- EN 55024 / CISPR 24 Information technology equipment — Immunity characteristics— Limits and methods of measurement.
- EN 61000-3-2 / IEC 61000-3-2 Electromagnetic compatibility (EMC) — Part 3-2: Limits — Limits for harmonic current emissions (equipment input current ≤ 16 A per phase).
- EN 61000-3-3 / IEC 61000-3-3 Electromagnetic compatibility (EMC) — Part 3-3: Limits — Limitation of voltage changes, voltage fluctuations and flicker in public low-voltage supply systems, for equipment with rated current ≤ 16 A per phase and not subject to conditional connection.
- EN 61000-3-11 / IEC 61000-3-11 Electromagnetic compatibility (EMC) — Part 3-11: Limits — Limitation of voltage changes, voltage fluctuations and flicker in public low-voltage supply systems — Equipment with rated current ≤ 75 A and subject to conditional connection.
In addition, IT001 stipulates that all in-scope IT equipment must comply with GEN001 requirements (see above), be safe, and not adversely affect other electrical equipment.
RI054: Non-Specific Short-Range Devices, etc. Technical Specification
This Technical Specification could be relevant to various WiFi-enabled consumer electronics and ICT products, depending on their frequency of operation. The Technical Specification’s reference table in this regard is shown in Table 3.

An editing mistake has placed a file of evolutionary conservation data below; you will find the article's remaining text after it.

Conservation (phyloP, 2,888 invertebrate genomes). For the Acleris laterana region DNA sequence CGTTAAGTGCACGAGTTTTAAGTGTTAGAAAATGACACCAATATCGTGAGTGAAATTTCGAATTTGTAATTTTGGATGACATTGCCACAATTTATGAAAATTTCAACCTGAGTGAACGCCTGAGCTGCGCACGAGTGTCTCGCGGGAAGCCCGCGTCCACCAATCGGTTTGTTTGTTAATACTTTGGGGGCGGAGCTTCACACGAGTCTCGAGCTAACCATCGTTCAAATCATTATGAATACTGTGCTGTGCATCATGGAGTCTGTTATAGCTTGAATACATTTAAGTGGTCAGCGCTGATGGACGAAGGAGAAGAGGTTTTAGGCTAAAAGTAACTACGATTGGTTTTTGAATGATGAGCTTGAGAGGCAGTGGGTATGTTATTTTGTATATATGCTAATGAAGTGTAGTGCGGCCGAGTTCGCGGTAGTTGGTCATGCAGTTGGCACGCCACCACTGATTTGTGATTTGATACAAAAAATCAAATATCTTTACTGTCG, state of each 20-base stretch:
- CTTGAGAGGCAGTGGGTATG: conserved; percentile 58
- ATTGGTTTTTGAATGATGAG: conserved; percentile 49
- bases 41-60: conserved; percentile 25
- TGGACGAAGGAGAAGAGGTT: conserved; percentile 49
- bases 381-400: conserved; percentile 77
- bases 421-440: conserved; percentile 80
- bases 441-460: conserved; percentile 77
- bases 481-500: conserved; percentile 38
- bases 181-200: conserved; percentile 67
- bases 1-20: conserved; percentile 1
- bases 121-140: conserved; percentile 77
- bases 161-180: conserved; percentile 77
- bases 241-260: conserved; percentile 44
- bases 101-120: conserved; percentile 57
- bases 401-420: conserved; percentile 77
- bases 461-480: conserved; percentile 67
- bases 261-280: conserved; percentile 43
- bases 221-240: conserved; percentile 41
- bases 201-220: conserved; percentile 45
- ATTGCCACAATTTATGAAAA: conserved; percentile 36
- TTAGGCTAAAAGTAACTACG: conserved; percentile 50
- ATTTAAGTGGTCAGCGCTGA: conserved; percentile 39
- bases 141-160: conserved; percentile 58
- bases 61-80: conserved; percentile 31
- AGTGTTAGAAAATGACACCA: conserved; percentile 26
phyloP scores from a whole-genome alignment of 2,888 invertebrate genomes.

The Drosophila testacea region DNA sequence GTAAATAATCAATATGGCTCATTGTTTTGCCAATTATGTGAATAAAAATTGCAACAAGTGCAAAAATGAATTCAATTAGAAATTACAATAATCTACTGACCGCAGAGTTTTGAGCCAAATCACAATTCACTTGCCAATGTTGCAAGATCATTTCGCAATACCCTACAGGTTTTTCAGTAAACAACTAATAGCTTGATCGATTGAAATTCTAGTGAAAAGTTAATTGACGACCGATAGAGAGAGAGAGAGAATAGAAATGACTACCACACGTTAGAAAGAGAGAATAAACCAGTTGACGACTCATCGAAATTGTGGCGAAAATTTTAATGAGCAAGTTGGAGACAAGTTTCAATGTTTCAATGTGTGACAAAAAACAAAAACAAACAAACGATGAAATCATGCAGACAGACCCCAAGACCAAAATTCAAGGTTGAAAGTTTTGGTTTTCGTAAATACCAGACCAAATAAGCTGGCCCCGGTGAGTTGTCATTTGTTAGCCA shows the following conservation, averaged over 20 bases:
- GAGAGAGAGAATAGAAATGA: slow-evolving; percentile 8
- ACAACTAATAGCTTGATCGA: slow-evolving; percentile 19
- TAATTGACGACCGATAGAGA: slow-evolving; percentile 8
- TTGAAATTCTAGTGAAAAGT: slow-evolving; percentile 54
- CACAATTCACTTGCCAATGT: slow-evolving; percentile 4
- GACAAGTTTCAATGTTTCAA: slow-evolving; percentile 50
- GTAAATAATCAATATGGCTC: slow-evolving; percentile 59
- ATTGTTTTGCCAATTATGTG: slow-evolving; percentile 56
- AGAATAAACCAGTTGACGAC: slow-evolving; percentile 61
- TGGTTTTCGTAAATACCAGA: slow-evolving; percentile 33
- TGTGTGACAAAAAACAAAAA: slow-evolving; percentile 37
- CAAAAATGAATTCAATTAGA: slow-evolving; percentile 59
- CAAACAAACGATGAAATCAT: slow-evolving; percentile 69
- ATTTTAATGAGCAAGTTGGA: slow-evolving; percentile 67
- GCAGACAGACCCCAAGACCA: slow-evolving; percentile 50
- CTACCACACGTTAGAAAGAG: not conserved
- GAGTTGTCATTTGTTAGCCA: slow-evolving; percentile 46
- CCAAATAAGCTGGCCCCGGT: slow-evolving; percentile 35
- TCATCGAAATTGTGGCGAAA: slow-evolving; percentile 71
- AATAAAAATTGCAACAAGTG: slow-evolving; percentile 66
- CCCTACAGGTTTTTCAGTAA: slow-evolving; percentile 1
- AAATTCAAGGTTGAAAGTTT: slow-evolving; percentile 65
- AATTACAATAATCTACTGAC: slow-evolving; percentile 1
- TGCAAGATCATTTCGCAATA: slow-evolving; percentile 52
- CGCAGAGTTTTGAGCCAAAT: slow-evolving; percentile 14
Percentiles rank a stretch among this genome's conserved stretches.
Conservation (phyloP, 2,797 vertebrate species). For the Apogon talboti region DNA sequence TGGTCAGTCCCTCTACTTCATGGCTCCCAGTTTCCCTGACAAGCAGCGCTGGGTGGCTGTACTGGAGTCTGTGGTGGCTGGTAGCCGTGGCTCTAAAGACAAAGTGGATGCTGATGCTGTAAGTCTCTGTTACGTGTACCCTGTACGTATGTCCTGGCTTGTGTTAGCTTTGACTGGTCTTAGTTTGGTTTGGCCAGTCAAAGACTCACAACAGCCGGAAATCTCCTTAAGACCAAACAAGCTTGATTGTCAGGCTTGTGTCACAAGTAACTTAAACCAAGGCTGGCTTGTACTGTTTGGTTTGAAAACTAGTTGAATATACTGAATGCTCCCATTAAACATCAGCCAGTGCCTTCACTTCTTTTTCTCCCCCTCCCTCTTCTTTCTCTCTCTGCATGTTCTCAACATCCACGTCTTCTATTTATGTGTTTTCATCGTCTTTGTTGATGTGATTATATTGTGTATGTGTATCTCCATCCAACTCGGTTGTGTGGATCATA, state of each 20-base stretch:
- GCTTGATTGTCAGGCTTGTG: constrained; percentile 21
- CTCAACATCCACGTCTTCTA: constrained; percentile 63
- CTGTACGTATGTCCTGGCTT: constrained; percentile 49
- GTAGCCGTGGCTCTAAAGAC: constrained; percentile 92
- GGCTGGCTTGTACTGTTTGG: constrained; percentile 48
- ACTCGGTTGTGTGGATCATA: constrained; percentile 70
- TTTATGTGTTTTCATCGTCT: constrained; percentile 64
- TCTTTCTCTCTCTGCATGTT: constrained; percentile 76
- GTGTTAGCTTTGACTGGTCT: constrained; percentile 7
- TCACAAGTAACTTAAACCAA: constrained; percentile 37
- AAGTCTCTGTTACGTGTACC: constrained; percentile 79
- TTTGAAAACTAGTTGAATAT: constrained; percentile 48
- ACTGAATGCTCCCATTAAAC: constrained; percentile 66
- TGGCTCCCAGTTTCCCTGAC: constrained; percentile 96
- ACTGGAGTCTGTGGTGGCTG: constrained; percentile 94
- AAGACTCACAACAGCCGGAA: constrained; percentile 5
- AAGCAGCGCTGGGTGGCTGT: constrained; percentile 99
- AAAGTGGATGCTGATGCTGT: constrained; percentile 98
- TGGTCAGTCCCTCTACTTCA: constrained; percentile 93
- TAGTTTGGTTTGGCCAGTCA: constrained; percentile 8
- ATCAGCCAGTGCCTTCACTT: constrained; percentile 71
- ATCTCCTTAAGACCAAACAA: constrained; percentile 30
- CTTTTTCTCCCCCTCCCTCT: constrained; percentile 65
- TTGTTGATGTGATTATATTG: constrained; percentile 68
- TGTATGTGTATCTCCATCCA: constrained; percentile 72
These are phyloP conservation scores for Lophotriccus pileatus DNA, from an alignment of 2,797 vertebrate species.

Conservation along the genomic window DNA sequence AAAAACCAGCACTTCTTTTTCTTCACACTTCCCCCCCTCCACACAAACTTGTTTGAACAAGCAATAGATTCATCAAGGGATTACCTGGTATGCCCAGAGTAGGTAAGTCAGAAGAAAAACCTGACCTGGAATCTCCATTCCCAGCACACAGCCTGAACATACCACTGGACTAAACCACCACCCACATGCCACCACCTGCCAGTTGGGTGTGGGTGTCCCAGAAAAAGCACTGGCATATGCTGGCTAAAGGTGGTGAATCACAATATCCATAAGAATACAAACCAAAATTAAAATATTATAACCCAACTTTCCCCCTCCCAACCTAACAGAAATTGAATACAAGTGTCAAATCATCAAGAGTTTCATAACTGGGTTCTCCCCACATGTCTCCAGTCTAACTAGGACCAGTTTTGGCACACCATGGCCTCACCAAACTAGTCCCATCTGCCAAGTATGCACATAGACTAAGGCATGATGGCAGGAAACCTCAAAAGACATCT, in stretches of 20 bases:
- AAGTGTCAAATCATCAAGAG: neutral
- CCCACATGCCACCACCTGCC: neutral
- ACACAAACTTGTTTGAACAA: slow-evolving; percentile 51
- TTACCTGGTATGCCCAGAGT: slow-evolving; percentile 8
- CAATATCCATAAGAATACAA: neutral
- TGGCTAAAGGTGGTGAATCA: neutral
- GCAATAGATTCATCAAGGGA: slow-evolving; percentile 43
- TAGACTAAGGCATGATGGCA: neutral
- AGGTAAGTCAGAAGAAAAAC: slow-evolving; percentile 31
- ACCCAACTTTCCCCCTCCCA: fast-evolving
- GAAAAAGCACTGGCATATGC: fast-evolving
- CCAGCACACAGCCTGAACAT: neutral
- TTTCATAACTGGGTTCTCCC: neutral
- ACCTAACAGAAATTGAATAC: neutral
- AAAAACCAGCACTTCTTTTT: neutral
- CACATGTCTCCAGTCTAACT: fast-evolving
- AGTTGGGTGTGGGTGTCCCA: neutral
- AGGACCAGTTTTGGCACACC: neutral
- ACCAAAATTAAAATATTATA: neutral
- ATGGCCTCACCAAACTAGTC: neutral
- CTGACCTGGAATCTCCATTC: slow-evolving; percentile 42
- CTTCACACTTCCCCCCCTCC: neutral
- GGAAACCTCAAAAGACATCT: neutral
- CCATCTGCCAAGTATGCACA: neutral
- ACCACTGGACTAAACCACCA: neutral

|Frequency Band||Maximum Output Power or Magnetic Field||ETSI Standard|
|6765 – 6795 kHz||42 dBμA/m @10m||EN 300 330|
|13.553 – 13.567 MHz||42 dBμA/m @10m||EN 300 330|
|26.957 – 27.283 MHz||42 dBμA/m @10m
10 mW e.r.p.
|EN 300 330
EN 300 220
|40.660 – 40.700 MHz||10 mW e.r.p.||EN 300 220|
|433.050 – 434.790 MHz||10 mW e.r.p.||EN 300 220|
|433.050 – 434.790 MHz||1 mW e.r.p.
13 dBm/10 kHz
|EN 300 220|
|434.040 – 434.790 MHz||10 mW e.r.p.||EN 300 220|
|863.000 – 870.000 MHz||≤25 mW e.r.p.||EN 300 220|
|(Subbands for Alarms excluded)||≤25 mW e.r.p.||EN 300 220|
|≤25 mW e.r.p.||EN 300 220|
|868.000 – 868.600 MHz||≤25 mW e.r.p.||EN 300 220|
|868.700 – 869.200 MHz||≤25 mW e.r.p.||EN 300 220|
|869.400 – 869.650 MHz||≤500 mW e.r.p.||EN 300 220|
|869.700 – 870.000 MHz||≤25 mW e.r.p.||EN 300 220|
|870-876 MHz||≤25 mW e.r.p.||EN 300 220|
|915-921 MHz||≤25 mW e.r.p.||EN 300 220|
|2400 – 2483.5 MHz||10 mW e.i.r.p.||EN 300 440|
|5725 – 5875 MHz||25 mW e.i.r.p.||EN 300 440|
|24.00 – 25 GHz||100 mW e.i.r.p.||EN 300 440|
|122 – 123 GHz||100 mW e.i.r.p.||EN 300 440|
Table 3: Frequency of operation reference table detailed within RI054
RI054 then advises that testing is to be performed against any of the following standards, as applicable: EN 300 220-2, EN 300 330-2, EN 300 440-2, EN 301 489-1, and EN 301 489-3.
Much like IT001, RI054 also stipulates that all in-scope equipment must comply with GEN001 requirements (see above), be safe, and not adversely affect other electrical equipment.
Guidelines for Human Exposure to RF Electromagnetic Fields
While guidelines in name, these are enforceable under Saudi law by CITC. They are therefore no less significant than Technical Specifications when it comes to identifying and adhering to relevant regulations in Saudi Arabia.
Published in November 2009, the National Guidelines for Human Exposure to Radiofrequency Electromagnetic Fields are, at 76 pages, comprehensive, while for the most part drawing directly upon the restrictions and reference levels recommended by the International Commission on Non-Ionizing Radiation Protection (ICNIRP).